If you’re vacationing by the beach this summer, here’s a challenge for you: What’s the tallest sandcastle you can build?
A team of international scientists set about trying to answer that very question four years ago. Although they knew a sandcastle’s height depended on its stability, they wanted to know how factors like what it’s made from and the way it’s built could be used to create a taller structure.
It turns out the secret to building a spectacularly tall sandcastle may not be such a mystery after all, but actually common sense. The wider the base of your sandcastle the more stable it will be, says Daniel Bonn. Bonn, who led the study, is a physics professor at the University of Amsterdam in the Netherlands.
But Bonn had other sandcastle-building tips to offer. In order to create a sturdy structure, it’s important to compact the sand as much as you can, he says. The mix you build with matters, too. The sand-to-water-ratio has to be just right. Only 1 to 3 percent of your mixture by volume should be water while the rest is sand.
“Adding a little bit of liquid helps form bridges between the sand grains,” explains Maryam Pakpour, a physicist who worked with Bonn. The bridges, called capillary bridges, create an attractive force between the individual grains, causing them to stick together. “The result is a much more stable structure,” she says.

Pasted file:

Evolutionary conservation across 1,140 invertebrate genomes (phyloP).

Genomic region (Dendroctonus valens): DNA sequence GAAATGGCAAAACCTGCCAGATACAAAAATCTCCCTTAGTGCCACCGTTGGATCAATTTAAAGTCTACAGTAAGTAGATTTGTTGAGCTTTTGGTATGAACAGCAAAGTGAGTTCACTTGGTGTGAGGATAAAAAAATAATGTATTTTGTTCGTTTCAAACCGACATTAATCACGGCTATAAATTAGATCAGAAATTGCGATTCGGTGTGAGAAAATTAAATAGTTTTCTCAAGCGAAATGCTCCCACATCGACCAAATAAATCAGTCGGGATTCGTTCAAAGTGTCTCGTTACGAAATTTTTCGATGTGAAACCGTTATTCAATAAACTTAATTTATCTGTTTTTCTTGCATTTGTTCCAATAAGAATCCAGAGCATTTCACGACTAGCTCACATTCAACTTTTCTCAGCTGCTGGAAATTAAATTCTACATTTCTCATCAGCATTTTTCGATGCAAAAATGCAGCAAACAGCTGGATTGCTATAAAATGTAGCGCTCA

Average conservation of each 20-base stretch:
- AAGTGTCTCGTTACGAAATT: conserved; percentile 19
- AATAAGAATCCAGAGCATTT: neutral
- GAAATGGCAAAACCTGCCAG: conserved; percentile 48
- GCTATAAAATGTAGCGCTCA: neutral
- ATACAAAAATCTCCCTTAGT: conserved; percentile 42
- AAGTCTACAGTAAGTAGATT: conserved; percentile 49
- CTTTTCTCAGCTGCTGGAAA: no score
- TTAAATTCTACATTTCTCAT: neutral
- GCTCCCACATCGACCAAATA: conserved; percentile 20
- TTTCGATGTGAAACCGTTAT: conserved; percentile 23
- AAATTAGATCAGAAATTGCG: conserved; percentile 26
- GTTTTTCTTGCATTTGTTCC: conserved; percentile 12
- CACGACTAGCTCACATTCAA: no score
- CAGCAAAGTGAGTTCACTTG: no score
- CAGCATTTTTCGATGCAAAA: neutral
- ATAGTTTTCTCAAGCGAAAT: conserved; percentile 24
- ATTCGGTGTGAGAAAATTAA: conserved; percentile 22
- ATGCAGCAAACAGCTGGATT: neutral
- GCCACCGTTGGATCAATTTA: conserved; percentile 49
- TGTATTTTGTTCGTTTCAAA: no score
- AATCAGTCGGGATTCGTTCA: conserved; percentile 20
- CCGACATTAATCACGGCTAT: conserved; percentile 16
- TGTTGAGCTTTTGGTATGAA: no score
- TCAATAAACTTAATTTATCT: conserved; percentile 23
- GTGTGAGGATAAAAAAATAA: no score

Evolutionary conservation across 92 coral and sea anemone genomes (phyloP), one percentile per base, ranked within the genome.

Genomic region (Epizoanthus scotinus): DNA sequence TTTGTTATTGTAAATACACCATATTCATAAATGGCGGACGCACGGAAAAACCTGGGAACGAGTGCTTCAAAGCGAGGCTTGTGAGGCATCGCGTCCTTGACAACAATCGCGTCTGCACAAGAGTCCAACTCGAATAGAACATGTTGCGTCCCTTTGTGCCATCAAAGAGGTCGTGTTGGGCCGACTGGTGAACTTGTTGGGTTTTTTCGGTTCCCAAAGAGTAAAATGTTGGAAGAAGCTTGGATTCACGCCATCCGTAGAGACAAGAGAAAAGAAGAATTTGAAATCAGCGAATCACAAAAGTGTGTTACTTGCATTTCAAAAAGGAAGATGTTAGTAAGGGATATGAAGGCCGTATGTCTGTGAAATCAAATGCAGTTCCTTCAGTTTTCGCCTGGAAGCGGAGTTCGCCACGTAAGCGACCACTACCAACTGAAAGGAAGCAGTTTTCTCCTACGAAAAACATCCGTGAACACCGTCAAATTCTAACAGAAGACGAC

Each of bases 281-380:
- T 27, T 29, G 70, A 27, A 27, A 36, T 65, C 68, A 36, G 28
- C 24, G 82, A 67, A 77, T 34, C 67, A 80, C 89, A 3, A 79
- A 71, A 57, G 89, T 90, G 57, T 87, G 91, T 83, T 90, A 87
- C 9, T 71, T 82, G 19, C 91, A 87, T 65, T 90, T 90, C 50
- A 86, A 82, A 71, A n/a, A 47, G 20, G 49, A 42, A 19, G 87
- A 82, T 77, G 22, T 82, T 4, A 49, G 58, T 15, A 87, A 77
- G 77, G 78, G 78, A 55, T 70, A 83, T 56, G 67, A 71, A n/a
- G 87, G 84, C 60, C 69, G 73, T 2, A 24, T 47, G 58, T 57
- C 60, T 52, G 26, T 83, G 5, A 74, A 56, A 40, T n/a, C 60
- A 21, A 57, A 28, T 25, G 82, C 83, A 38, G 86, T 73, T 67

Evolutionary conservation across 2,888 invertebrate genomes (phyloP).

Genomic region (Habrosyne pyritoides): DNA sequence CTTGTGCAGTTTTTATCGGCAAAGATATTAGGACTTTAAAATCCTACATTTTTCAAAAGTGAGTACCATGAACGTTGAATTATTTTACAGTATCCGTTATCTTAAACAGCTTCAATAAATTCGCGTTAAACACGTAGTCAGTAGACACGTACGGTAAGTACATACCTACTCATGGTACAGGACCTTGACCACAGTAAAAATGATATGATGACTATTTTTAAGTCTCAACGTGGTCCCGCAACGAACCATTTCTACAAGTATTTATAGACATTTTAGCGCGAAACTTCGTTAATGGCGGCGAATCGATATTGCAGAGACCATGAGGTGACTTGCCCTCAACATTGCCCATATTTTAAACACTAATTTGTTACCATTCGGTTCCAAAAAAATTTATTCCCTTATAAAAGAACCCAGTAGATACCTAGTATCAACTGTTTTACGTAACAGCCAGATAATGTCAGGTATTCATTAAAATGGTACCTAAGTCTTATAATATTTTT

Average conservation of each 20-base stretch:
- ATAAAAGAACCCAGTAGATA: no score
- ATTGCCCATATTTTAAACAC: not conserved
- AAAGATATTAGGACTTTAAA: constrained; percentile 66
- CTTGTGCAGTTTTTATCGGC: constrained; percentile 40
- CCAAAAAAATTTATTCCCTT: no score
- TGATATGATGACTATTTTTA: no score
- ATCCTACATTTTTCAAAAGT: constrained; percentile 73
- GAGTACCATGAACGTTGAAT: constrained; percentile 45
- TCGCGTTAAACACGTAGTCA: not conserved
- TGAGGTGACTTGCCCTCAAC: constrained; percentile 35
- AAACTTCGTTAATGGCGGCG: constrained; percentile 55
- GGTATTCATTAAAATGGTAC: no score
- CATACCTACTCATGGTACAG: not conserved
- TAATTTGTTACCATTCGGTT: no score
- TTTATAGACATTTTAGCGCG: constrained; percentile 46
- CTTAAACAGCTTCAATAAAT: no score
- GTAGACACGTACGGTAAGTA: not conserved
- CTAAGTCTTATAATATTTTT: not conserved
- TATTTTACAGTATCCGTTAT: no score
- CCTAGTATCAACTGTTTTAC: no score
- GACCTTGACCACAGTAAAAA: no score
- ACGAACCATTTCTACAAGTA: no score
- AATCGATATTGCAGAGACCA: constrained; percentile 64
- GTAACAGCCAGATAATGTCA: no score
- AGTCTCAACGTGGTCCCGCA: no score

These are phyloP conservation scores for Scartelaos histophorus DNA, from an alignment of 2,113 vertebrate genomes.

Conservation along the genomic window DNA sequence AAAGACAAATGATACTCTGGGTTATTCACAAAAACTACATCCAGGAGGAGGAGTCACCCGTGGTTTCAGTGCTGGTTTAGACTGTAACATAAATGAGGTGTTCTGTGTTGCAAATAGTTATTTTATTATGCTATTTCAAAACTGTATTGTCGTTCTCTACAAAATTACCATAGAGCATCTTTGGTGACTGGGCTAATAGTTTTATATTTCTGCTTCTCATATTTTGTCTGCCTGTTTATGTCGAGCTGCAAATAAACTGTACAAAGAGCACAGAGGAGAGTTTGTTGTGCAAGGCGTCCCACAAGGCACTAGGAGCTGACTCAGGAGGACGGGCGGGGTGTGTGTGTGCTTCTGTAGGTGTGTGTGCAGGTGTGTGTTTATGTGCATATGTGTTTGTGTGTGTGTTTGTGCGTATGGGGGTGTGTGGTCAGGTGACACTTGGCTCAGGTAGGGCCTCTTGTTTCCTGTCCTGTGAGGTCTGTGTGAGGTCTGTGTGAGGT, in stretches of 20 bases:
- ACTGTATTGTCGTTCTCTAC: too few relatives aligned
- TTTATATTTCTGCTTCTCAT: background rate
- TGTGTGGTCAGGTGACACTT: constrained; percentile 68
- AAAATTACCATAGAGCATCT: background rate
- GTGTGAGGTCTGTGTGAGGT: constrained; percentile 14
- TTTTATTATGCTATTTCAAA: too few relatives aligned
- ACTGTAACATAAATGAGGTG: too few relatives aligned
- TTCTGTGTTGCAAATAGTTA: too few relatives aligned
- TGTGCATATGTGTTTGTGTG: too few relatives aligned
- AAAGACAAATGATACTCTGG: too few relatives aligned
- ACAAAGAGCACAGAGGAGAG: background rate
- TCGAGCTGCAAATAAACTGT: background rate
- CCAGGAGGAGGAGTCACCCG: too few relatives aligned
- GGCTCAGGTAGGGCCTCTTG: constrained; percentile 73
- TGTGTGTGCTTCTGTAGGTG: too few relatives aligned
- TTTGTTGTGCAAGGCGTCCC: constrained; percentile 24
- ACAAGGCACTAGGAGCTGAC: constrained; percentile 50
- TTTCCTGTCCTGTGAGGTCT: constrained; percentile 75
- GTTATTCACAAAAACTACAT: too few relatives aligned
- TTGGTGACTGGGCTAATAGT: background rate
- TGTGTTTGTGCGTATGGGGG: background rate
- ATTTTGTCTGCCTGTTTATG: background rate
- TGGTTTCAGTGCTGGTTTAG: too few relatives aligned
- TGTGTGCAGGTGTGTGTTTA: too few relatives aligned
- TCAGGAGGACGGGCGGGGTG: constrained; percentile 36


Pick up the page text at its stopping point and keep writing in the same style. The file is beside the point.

But the scientists’ research wasn’t all sand and sun. “We spent a lot of time at the beach and it was good fun,” says Bonn. “But in the end, it was really important to understand the mechanical properties of sand.”
It might seem silly to study sandcastles, but understanding how water changes the way sand particles interact with one another has implications that stretch beyond a day at the beach. For example, one of the first steps of constructing roads and tunnels involves laying down wet sand and waiting for it to compact. But that can take a long time—up to 1 or 2 years! Because engineers now have a better understanding of how sand compacts depending on the amount of water, they can reduce that waiting time to weeks.
Knowing how the properties of granular materials like sand change when wet is useful in other areas too. It helps geologists understand landslides and pharmaceutical companies compact fine powders while making medicines.
While you probably won’t build a highway on your next beach vacation, you might build a sandcastle that’s 8 feet tall. That’s how high Bonn and his team managed to go with a tower that had a base radius of almost 8 inches. So get your shovel and pail, and start building!